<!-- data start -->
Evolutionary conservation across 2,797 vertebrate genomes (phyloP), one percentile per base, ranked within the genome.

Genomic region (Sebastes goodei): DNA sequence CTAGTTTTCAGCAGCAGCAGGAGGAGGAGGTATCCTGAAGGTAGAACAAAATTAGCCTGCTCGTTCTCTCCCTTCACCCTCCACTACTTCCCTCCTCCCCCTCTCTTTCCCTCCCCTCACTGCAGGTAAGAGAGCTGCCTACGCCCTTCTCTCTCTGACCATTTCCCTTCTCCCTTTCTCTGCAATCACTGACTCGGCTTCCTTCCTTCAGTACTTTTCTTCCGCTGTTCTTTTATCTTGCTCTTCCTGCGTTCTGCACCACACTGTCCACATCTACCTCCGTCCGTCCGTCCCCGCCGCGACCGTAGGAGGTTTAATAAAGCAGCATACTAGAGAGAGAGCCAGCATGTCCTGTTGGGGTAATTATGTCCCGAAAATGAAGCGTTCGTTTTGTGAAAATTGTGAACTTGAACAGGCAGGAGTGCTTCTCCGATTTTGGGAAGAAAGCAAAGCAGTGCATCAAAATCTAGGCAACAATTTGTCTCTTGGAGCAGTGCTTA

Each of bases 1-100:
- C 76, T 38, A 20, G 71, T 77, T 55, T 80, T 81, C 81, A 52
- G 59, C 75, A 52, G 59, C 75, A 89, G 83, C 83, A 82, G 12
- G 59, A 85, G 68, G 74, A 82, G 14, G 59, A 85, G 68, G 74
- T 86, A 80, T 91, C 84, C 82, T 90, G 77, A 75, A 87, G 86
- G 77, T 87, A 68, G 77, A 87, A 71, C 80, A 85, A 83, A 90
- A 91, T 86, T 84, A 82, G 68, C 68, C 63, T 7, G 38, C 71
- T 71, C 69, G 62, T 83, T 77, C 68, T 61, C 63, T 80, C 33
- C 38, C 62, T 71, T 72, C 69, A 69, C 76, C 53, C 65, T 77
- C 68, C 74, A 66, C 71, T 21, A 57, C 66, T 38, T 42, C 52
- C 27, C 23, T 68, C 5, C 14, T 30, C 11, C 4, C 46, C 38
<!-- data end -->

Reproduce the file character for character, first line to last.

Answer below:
Evolutionary conservation across 2,797 vertebrate genomes (phyloP), one percentile per base, ranked within the genome.

Genomic region (Sebastes goodei): DNA sequence CTAGTTTTCAGCAGCAGCAGGAGGAGGAGGTATCCTGAAGGTAGAACAAAATTAGCCTGCTCGTTCTCTCCCTTCACCCTCCACTACTTCCCTCCTCCCCCTCTCTTTCCCTCCCCTCACTGCAGGTAAGAGAGCTGCCTACGCCCTTCTCTCTCTGACCATTTCCCTTCTCCCTTTCTCTGCAATCACTGACTCGGCTTCCTTCCTTCAGTACTTTTCTTCCGCTGTTCTTTTATCTTGCTCTTCCTGCGTTCTGCACCACACTGTCCACATCTACCTCCGTCCGTCCGTCCCCGCCGCGACCGTAGGAGGTTTAATAAAGCAGCATACTAGAGAGAGAGCCAGCATGTCCTGTTGGGGTAATTATGTCCCGAAAATGAAGCGTTCGTTTTGTGAAAATTGTGAACTTGAACAGGCAGGAGTGCTTCTCCGATTTTGGGAAGAAAGCAAAGCAGTGCATCAAAATCTAGGCAACAATTTGTCTCTTGGAGCAGTGCTTA

Each of bases 1-100:
- C 76, T 38, A 20, G 71, T 77, T 55, T 80, T 81, C 81, A 52
- G 59, C 75, A 52, G 59, C 75, A 89, G 83, C 83, A 82, G 12
- G 59, A 85, G 68, G 74, A 82, G 14, G 59, A 85, G 68, G 74
- T 86, A 80, T 91, C 84, C 82, T 90, G 77, A 75, A 87, G 86
- G 77, T 87, A 68, G 77, A 87, A 71, C 80, A 85, A 83, A 90
- A 91, T 86, T 84, A 82, G 68, C 68, C 63, T 7, G 38, C 71
- T 71, C 69, G 62, T 83, T 77, C 68, T 61, C 63, T 80, C 33
- C 38, C 62, T 71, T 72, C 69, A 69, C 76, C 53, C 65, T 77
- C 68, C 74, A 66, C 71, T 21, A 57, C 66, T 38, T 42, C 52
- C 27, C 23, T 68, C 5, C 14, T 30, C 11, C 4, C 46, C 38